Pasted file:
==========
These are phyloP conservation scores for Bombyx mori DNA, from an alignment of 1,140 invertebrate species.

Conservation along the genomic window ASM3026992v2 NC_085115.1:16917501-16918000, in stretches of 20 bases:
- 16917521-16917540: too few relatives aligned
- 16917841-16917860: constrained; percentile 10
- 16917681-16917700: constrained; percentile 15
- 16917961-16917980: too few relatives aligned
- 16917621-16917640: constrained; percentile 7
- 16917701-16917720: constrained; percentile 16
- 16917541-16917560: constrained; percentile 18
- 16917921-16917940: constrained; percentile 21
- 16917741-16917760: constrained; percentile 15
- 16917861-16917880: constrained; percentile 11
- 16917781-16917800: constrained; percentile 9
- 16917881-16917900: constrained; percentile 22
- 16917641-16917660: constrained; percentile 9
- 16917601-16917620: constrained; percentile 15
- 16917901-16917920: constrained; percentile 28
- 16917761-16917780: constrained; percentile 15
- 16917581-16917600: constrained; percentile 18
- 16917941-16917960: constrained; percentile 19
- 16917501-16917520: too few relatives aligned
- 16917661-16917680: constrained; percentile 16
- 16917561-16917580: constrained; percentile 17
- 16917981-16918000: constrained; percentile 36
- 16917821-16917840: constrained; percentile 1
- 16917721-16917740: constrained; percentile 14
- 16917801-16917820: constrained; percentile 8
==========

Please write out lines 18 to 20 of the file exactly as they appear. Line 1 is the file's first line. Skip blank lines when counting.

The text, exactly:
- 16917761-16917780: constrained; percentile 15
- 16917581-16917600: constrained; percentile 18
- 16917941-16917960: constrained; percentile 19